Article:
Vacheron Constantin Quai de l’Ile Retrograde Annual Calendar Watch
How many of these "Final Edition MB&F HM2 models will be made? Just 18 pieces for the HM2 Black SV and another 18 pieces for the Red SV. Prices are ,000 each. What to expect next? You guessed it, special versions of the HM4.
Number of case components: 53
Before being at Hublot Mathias Buttet ran BNB Concept. When the economic crisis hit and BNB Concept went out of business, Hublot (a large customer of theirs) bought up much of their resources and hired Mathias. While still at BNB he was working on the replication (not exact in terms of shape, but in terms of function) of something that was known as the Antikythera. The project was never completed and when Jean-Claude Biver hired him, he made promises to Mathias that he could still pursue certain pet projects such as this. Mathias was happy to inform me recently (as he has a few times actually) that Jean-Claude has kept his promises.
Hours and minutes on right dial, power reserve indicator on left dial
Did y'all know Seiko is 130 years old? Yes sir! And this year their US roadshow event featuring Grand Seiko watches will be celebrating that fact with some fun events. Yours truly will be at the Phoenix, Arizona event on October 14th 2011 held at Seiko's number 1 Grand Seiko dealer; Arizona Fine Time in Scottsdale. Come for the watches - stay for the food/drinks/cigars (these are also the CigarKing.com people).
One thing I can say for sure, Dievas did pull off an even more serious looking version than the original - and by serious I mean better suited to serious duty for military folk (and people who like to pretend they are military folk). The only thing I believe that these types would change is the strap. Not that I don't like the black treated leather with red stitching, but rather I think it is more fashion and function. I would keep that strap for street use, and get an all black strap for more "kill or be killed" use. Actually, Dievas offers the strap with red or black stitching which I now learned after looking into it.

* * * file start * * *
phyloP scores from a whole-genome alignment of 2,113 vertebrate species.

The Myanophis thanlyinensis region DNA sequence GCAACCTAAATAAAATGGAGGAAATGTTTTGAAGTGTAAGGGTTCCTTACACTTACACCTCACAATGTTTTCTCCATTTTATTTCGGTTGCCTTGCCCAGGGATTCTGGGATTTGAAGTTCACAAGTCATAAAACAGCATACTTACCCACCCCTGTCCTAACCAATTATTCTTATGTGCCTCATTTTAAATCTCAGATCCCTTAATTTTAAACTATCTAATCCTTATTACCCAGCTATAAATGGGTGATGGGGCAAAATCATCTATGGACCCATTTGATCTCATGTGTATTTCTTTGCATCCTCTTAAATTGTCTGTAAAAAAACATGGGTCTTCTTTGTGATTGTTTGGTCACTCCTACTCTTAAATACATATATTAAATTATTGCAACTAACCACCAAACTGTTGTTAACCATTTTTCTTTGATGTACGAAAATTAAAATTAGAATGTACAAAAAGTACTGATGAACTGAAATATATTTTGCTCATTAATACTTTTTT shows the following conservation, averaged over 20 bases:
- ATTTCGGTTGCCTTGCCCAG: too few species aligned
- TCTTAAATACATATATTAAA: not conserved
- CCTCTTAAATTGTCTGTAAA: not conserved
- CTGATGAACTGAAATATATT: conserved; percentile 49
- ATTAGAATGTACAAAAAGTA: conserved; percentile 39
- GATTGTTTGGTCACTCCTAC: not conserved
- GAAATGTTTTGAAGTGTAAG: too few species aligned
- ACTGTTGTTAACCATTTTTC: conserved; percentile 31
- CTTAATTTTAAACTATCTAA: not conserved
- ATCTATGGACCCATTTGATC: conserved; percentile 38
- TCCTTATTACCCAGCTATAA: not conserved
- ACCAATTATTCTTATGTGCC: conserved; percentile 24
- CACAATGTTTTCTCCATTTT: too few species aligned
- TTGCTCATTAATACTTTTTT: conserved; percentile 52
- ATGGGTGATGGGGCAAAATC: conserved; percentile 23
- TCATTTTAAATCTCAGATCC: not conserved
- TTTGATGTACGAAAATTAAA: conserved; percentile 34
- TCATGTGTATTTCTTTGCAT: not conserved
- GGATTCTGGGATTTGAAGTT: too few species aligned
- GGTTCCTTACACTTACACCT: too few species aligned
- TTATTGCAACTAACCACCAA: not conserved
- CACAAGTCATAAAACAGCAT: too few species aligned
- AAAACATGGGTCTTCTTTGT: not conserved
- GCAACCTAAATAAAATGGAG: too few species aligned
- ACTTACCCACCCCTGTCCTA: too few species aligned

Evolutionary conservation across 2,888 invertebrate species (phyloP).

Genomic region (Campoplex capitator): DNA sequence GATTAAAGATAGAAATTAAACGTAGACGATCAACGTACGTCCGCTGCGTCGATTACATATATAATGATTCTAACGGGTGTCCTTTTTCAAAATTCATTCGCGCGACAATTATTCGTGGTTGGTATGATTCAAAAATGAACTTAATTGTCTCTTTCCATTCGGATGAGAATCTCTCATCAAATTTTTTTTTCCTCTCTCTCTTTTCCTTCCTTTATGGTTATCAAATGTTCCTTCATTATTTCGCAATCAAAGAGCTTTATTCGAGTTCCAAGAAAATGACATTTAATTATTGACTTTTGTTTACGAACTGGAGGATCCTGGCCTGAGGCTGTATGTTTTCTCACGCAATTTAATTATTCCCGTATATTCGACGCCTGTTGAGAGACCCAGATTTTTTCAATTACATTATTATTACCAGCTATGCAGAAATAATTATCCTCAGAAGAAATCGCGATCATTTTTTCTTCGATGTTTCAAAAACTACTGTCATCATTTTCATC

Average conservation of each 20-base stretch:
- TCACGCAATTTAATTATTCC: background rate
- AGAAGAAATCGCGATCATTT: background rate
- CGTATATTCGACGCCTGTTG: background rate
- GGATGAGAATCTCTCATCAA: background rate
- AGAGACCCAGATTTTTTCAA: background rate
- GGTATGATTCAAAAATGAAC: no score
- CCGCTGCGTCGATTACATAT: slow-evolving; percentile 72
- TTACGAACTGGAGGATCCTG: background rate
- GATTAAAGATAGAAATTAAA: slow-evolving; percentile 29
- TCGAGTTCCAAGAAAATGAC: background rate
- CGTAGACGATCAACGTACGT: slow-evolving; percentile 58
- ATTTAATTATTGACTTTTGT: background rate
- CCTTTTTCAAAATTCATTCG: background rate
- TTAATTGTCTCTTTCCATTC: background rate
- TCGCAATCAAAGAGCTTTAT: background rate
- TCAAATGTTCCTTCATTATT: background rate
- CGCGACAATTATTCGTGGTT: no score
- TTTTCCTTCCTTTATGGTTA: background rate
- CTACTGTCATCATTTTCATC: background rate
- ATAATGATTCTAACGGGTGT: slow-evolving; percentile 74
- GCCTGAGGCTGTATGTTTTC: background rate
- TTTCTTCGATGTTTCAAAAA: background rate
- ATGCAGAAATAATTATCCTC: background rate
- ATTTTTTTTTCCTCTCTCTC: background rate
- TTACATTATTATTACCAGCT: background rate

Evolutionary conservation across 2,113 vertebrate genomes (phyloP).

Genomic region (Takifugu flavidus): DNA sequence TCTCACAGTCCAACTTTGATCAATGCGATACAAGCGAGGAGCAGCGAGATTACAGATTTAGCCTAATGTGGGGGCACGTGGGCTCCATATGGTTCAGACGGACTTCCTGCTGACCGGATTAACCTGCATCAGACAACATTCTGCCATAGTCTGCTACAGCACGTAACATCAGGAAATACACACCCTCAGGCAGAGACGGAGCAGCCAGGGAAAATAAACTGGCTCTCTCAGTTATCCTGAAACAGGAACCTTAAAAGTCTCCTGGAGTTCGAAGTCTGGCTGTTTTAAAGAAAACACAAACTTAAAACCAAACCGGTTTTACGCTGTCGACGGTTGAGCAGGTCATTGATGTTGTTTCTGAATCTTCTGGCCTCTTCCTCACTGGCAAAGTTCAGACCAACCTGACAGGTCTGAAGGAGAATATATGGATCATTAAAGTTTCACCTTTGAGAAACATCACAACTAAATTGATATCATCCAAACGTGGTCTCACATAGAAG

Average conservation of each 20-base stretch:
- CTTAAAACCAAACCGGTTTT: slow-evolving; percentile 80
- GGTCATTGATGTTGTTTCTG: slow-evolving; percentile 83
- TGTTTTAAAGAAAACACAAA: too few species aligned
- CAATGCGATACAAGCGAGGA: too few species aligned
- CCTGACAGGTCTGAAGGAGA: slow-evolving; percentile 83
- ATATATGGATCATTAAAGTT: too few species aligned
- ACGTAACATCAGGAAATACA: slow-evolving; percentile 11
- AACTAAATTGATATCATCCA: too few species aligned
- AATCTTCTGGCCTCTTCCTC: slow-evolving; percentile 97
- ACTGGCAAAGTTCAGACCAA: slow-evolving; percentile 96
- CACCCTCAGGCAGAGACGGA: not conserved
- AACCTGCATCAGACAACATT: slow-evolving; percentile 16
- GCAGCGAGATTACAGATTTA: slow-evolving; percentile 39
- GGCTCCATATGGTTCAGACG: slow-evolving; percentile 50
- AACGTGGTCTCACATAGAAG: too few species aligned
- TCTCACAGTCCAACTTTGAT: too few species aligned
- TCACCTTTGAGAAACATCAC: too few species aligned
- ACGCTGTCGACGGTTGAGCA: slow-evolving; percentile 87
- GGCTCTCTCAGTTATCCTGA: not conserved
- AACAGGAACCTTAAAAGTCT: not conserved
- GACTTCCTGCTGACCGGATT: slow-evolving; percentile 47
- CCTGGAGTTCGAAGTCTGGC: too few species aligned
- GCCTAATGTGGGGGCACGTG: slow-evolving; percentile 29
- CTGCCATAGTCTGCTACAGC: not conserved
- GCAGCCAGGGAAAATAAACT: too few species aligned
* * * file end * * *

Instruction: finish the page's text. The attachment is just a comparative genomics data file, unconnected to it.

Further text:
A pyramid in now Mexico is built to honor Kukulkan. There are engraved statues of his image there. An image that is replicated on the Kulkulkan watch on the dial and the back in high relief. The "219" name of the brand refers to some Mayan calendar numerals on when Kukulkan is due to return (or something like that). To me the neon green design of the watch mixed with black and looking all technical reminds me of Japanese Gundam characters. Though I do think the dial design is sorta cool, especially how "219" is integrated into the snake's mouth. For hour indicators the watch presumably uses the Mayan numeral system.
I will create a very general example that represents how this works. A watch coming out of the factory costs ,000 to produce in terms of parts and labor. The manufacture wishes to make some profit on the watch so the price to the distributor is ,500. The distributor is in charge of getting the watch to retailers. But first the distributor needs to get the watches out of the country, and into other countries. This gets import and export taxes and duties involved - which vary greatly on the placed involved. They are often based on the value of the watches. In addition to paying these customs, the distributor also needs to take a cut for profit. The distributor also has to find retailers (and hires sales people). To cover all these expenses and make a profit, the distributor charges the retailer ,500 for the watch. The retailer is then charged with getting customers in the store, and must hire and pay sales people (who are often on a percentage commission + base pay revenue model). Marketing costs are often (ideally) distributed between brand, distributor, and retailer. In order to cover these costs, plus the commission for the sales person in the store and get a profit, the retailer needs to charge ,000 for the watch. You can now see how a watch that cost ,000 to make can very reasonably be sold for ,000 in a store.
At some angles the dial appears flat black or grey, depending on light source. However, the skeletonized black-on-black hour and minute hand tend to vanish against the dial. The Genoa version uses blue-on-white and seems more legible. Unlike the vivid seconds hand, they take a bit longer to spot and read and really the skeletonization isn't needed as there are no subdials to block.
The kit also include a pair of cuff links - which are different in the steel or gold models. The gold cufflinks are a bit more fancy. Actually, Milus usually offers neat cufflinks. If you recall I wrote about their Kama Sutra rotor cufflinks here. The gold cufflinks have one with a working compass, and one with a little storage box (you know for keeping a cyanide pill or some ecstasy). Each of them fold open with a motif of a plane and gold propeller on the outside. The slightly more simple steel cufflinks are a pair of compasses. Really nice little items.
Let's start with a real altimeter. Here's one from a plane I used to fly: